The Empire Is in PlayOctober 2nd, 2007

The ongoing presidential campaigns are about who shall wear the crown and wield the sword of the empire. Unless there’s some sort of revolution, an emperor shall be selected and a court shall be assembled to carry out the will of the emperor and the imperial lords and ladies.

Despite occasional factional disputes, members of the imperial ruling class–Democrats and Republicans alike–have achieved remarkable consensus on the need to preserve the status quo, including the maintenance of a constant state of war and a disabling debt. They understand that they are defying the will of the people, and it is of no consequence to them. Their power has been purchased for them, and the money doesn’t flow if they upset the status quo.

The rich–for it is the rich who rule both parties–buy potential leaders for us peons to select from, and they also tell us what to believe. Occasionally we select somebody they can’t buy, but it doesn’t happen often enough to have any discernible effect. It’s a foregone conclusion that the emperor and court will be chosen from among candidates the rich have endowed.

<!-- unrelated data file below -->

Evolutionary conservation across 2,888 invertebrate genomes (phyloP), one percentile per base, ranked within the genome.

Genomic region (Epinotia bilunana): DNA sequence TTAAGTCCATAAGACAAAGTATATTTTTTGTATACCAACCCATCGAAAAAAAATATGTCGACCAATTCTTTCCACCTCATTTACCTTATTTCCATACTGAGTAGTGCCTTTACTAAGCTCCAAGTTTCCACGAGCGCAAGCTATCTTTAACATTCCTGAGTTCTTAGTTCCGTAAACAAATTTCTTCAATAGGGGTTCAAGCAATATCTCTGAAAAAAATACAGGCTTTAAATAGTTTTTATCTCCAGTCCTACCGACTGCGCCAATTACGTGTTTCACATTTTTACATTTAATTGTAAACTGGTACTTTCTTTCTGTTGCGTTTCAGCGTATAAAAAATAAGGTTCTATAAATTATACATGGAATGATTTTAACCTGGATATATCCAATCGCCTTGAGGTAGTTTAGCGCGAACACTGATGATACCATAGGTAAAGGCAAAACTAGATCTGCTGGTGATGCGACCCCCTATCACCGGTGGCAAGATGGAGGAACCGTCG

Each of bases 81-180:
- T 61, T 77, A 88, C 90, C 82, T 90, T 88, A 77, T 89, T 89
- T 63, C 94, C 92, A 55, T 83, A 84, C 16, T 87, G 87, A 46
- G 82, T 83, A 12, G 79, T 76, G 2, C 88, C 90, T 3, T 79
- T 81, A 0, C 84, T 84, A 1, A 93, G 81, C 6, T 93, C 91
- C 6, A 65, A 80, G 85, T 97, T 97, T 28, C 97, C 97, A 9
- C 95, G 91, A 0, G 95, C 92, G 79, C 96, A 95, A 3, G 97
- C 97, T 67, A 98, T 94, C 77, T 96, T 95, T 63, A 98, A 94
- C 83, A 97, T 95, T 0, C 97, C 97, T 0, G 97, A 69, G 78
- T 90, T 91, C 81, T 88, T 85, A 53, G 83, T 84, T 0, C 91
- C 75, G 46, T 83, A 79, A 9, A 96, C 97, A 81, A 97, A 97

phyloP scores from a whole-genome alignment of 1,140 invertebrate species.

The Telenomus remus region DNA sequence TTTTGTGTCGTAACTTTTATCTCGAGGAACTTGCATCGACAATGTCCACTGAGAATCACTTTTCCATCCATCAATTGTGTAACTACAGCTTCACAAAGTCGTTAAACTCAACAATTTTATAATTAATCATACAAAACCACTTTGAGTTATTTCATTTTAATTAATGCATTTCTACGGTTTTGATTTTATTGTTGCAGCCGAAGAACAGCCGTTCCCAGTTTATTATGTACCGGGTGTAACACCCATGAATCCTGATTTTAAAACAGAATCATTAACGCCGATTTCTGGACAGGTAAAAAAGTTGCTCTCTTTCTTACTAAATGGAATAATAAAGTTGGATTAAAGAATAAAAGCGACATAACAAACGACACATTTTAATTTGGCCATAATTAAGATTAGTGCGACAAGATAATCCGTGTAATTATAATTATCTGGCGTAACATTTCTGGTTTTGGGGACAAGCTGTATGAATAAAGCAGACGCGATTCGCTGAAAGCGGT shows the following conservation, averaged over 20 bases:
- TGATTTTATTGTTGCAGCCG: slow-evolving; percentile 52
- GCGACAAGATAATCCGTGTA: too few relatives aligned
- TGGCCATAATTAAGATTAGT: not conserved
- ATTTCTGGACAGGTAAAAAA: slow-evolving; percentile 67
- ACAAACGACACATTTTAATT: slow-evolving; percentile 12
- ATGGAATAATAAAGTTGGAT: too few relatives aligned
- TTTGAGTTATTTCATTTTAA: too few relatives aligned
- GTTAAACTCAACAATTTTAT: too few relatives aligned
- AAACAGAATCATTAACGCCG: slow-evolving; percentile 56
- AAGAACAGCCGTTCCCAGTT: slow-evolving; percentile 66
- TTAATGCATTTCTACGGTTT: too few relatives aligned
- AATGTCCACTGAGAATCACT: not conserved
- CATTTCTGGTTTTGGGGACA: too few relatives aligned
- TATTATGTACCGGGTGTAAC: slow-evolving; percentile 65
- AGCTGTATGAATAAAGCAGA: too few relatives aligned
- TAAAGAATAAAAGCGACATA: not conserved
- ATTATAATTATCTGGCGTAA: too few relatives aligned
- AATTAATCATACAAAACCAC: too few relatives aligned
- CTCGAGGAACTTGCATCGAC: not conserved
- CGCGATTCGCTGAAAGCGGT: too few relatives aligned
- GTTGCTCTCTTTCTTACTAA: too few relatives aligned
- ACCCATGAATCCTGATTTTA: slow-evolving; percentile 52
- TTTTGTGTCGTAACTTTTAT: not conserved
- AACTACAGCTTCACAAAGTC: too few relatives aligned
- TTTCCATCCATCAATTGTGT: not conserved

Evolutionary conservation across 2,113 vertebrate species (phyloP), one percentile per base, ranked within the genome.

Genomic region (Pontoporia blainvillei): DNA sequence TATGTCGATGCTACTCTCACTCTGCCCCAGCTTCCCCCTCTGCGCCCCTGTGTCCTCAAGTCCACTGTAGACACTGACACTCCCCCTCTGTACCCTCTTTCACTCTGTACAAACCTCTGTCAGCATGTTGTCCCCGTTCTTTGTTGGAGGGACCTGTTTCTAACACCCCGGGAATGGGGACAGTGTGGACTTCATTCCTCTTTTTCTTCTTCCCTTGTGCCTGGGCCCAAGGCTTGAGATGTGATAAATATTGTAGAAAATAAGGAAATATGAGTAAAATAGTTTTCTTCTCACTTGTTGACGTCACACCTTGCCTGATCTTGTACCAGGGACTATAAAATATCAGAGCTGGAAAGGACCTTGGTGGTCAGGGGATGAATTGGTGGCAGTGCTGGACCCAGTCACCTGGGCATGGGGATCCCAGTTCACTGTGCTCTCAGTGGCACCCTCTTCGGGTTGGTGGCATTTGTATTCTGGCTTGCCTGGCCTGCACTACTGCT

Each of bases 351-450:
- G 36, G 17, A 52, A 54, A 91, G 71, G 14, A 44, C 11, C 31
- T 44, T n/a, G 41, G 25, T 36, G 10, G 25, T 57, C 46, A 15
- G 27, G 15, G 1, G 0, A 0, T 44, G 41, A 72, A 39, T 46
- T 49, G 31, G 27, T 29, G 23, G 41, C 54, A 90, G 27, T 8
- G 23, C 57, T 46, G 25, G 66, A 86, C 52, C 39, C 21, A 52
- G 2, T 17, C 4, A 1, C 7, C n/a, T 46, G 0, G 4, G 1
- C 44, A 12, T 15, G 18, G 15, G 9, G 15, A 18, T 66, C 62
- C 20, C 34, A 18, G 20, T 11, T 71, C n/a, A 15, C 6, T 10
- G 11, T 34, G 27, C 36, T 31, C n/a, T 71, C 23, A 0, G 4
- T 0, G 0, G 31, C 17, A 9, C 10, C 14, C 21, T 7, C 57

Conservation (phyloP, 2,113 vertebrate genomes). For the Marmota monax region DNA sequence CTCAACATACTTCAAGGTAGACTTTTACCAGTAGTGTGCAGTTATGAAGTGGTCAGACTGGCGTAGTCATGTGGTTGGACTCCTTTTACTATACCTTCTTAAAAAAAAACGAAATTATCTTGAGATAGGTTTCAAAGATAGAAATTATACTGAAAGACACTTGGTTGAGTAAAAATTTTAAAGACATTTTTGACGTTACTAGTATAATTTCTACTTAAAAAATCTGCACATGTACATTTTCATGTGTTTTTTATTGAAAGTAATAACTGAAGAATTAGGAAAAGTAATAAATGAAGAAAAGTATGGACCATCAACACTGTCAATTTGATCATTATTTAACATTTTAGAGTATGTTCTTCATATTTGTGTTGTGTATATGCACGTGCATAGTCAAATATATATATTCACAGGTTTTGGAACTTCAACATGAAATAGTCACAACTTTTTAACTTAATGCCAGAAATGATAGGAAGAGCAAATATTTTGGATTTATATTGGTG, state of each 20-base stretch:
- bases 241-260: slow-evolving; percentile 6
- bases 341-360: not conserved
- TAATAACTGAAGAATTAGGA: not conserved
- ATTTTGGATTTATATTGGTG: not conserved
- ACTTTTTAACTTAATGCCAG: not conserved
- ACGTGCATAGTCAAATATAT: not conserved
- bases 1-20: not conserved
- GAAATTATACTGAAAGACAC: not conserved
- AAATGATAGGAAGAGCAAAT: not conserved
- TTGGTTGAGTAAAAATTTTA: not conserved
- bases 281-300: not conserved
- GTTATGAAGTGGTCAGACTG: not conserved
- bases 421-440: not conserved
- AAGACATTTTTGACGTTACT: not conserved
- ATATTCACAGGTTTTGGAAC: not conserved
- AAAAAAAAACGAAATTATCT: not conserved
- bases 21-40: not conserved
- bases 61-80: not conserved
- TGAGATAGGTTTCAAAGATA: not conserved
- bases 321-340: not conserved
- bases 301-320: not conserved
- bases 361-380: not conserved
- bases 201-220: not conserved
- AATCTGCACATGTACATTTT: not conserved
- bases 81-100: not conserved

We serfs might deny it, but bloodshed validates the imperial ruling class. The power over life and death is intoxicating to them. Ask a Bush. Ask a Clinton. Ask a Rockefeller. So revered are our leaders that ordinary families will sacrifice their children to glorify them. This knowledge is positively sublime. The rulers claim it ennobles all of us.

Debt worries our imperial rulers not at all. It’s not their debt. In fact, the debt enriches them, because they and their patrons are the recipients of most of the borrowed money, controlling, as they do, supplies of all the necessities of life, including money itself. Ordinary people pay with lifelong servitude accompanied by a degraded quality of life.

Ironically, the rulers are ever aware of what the people can’t seem to bring to consciousness: that they are seldom more than a hair’s breadth from the gallows, the assassin and, worse, defeat at the polls. When you see them in their careful coiffures and read the self-serving accounts of their exploits as statesmen, reminded, as you must be, of strutting sycophants, the cream of the empire in powdered wigs, resist the urge to laugh or look away. They are enemies of democracy, and they are dangerous enemies of republican government and the rule of law. They must be confronted and engaged. They must face rude justice.